Sen. Carl Levin, D-Mich., has proposed a bill that would change the tax treatment of corporate stock option deductions.
Corporations are currently allowed to deduct a higher stock option compensation expense on their tax returns than is shown on their corporate books. Levin's bill, the Ending Corporate Tax Favors for Stock Options Act, would require the tax deduction to be consistent with the book expense and eliminate the existing corporate stock option deduction in the Tax Code.
Levin pointed out that executive stock options are one of the main reasons behind the growing disparity between pay for CEOs and the pay of the average worker. "Stock options are a huge contributor to executive pay," he said in a statement. "And a key factor encouraging companies to pay their executives with stock options is a set of outdated and misguided federal tax provisions that favor stock options over other types of compensation."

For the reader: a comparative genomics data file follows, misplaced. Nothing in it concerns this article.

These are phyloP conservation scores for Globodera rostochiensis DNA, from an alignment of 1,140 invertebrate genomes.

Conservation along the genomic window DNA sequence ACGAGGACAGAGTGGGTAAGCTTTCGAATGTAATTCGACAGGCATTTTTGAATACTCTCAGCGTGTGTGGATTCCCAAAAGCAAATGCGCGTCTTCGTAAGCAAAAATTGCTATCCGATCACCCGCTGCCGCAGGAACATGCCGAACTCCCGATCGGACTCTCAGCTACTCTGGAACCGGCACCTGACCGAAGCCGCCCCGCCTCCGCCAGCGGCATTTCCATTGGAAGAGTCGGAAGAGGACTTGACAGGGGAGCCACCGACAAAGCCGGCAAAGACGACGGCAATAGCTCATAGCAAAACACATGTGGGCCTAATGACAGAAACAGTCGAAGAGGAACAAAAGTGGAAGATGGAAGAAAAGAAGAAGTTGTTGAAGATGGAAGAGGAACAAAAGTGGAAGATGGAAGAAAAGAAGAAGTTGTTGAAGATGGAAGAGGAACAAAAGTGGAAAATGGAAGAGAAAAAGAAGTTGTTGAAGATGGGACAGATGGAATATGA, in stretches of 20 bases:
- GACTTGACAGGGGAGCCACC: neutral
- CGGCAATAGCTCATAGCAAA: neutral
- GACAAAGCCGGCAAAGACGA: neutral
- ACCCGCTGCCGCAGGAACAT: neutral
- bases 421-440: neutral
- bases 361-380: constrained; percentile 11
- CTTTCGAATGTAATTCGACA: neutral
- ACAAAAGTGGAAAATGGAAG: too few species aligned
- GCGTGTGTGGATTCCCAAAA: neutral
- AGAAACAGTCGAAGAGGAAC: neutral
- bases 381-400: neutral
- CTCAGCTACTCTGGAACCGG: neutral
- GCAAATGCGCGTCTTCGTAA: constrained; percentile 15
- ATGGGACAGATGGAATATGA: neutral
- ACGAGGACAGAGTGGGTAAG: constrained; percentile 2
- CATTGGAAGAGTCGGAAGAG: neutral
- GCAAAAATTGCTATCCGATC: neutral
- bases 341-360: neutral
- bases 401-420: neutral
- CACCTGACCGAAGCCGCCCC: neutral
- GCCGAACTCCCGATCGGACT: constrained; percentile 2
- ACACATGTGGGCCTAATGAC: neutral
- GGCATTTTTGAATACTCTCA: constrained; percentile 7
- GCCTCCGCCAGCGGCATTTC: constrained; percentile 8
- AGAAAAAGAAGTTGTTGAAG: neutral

The bill would allow corporations to deduct stock option compensation in the same year it is recorded on the company's books without waiting for the stock options to be exercised. Levin's bill authorizes the Treasury Department to issue regulations applying the new deduction to stock options issued by a parent corporation to subsidiary employees.
The bill also makes executive stock option compensation deductions subject to the same $1 million cap on corporate deductions that applies to other types of compensation paid to top executives of publicly held corporations.
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